Kathryn Bigelow, by Way of Salon.com

If Kathryn Bigelow never did anything else, for the rest of her life, she would still go down in history as the woman who made two of the best war movies of our time.

Since self is such a maven for lists, she decides to list all the war movies of recent memory that made the deepest impression on her.  They include:

  • Black Book, directed by Paul Verhoeven
  • Henry V, directed by Kenneth Branagh
  • Kagemusha, directed by Akira Kurosawa
  • Platoon, directed by Oliver Stone
  • Schindler’s List, directed by Steven Spielberg
  • The Boy in the Striped Pajamas, directed by Mark Herman
  • The Deer Hunter, directed by Michael Cimino
  • The Last of the Mohicans, directed by Michael Mann
  • Three Kings, directed by David O. Russell

All of the movies in the above list were directed by men, so Bigelow’s achievement is huge.  HUGE.

Salon.com movie critic Andrew O’Hehir selected Zero Dark Thirty as one of the best movies of 2012.  Apparently, there’s a controversy over the torture scenes, something to do with a State Department denial that torture was ever used to extract information that led to the killing of Osama bin Laden.

O’Hehir posted today about the New York Film Critics Circle’s annual dinner with Hollywood celebs.  Bigelow was one of the invited speakers, and O’Hehir quotes her as saying she was “grateful to be in a room of people who understand that depiction is not endorsement, and if it was, no artist could ever portray inhumane practices.”  Very well put, in self’s humble opinion.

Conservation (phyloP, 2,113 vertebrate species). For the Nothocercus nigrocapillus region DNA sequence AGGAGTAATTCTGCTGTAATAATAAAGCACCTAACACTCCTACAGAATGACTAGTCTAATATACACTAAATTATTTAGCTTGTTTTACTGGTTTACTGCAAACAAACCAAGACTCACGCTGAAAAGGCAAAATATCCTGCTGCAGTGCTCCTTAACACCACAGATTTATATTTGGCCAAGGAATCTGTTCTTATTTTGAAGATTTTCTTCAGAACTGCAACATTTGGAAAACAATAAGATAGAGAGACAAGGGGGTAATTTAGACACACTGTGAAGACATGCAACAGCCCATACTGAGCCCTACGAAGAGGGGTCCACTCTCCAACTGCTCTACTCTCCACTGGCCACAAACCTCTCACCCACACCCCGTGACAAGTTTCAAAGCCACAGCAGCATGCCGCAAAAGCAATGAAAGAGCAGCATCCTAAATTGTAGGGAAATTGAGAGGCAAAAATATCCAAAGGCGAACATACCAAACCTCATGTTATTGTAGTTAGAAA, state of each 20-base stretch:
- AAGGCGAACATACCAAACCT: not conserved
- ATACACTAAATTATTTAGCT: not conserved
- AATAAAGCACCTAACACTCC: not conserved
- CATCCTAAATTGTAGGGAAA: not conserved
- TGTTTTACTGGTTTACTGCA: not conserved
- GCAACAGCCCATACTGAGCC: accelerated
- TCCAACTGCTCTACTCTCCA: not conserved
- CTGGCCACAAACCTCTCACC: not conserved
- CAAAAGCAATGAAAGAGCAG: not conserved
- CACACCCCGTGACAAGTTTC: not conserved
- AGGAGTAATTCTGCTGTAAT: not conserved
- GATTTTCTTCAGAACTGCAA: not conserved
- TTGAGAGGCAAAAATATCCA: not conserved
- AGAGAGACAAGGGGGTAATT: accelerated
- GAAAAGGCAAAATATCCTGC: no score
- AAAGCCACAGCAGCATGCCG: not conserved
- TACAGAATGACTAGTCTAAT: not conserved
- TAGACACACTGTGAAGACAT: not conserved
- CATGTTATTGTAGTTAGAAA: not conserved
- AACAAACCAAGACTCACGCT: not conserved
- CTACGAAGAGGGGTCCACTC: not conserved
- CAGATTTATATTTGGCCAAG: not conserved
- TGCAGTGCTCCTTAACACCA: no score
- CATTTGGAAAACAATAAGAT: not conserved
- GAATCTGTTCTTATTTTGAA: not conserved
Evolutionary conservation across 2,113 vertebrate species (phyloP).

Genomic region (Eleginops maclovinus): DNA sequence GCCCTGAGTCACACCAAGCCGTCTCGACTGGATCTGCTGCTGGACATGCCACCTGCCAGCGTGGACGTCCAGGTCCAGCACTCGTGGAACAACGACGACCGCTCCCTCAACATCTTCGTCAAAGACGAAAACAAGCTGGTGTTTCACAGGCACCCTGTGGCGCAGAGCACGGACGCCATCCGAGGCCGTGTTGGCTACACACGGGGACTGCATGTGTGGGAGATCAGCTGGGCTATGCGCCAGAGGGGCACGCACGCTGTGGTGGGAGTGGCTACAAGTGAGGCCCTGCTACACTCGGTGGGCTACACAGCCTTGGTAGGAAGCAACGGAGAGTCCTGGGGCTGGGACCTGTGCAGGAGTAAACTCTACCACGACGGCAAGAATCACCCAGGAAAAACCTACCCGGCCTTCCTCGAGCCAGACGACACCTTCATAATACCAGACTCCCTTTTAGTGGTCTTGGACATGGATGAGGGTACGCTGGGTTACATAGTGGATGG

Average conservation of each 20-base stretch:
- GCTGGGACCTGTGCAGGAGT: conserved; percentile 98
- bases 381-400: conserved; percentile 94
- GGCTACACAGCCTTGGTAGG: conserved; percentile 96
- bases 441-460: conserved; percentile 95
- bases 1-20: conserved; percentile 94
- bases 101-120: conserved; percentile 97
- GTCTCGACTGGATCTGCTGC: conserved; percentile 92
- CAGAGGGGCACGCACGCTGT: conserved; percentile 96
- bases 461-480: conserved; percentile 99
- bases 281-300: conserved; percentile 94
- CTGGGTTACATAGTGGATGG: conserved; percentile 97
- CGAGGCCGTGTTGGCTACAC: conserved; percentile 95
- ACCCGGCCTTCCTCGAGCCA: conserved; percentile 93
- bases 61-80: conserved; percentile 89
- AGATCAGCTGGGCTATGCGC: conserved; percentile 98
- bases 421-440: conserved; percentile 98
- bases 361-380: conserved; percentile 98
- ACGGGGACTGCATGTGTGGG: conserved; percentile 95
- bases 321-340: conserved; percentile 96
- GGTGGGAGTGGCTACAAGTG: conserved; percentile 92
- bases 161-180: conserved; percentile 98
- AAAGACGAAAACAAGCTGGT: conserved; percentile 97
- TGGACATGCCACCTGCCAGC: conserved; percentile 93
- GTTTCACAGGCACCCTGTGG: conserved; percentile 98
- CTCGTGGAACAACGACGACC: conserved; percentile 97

But there’s more:

“As for her unwillingness to discuss her specific intentions, she joked, we had to remember that she came from the visual art world, where the goal is always to obfuscate rather than explain.”

Wow, she is eloquent, isn’t she?

Stay tuned, dear blog readers.  Stay tuned.

2 Comments

  1. January 9, 2013 at 4:08 pm

    Wow, I am also a war movie junkie -

    Kyi

  2. January 9, 2013 at 4:46 pm

    I think the war movie appeals to my sense of the dramatic. Even better that the stories are (for the most part) based on true events (Yes, I realize KAGEMUSHA is fictional — ! I included it because I can never forget the opening scene, a messenger scurrying through a battlefield)


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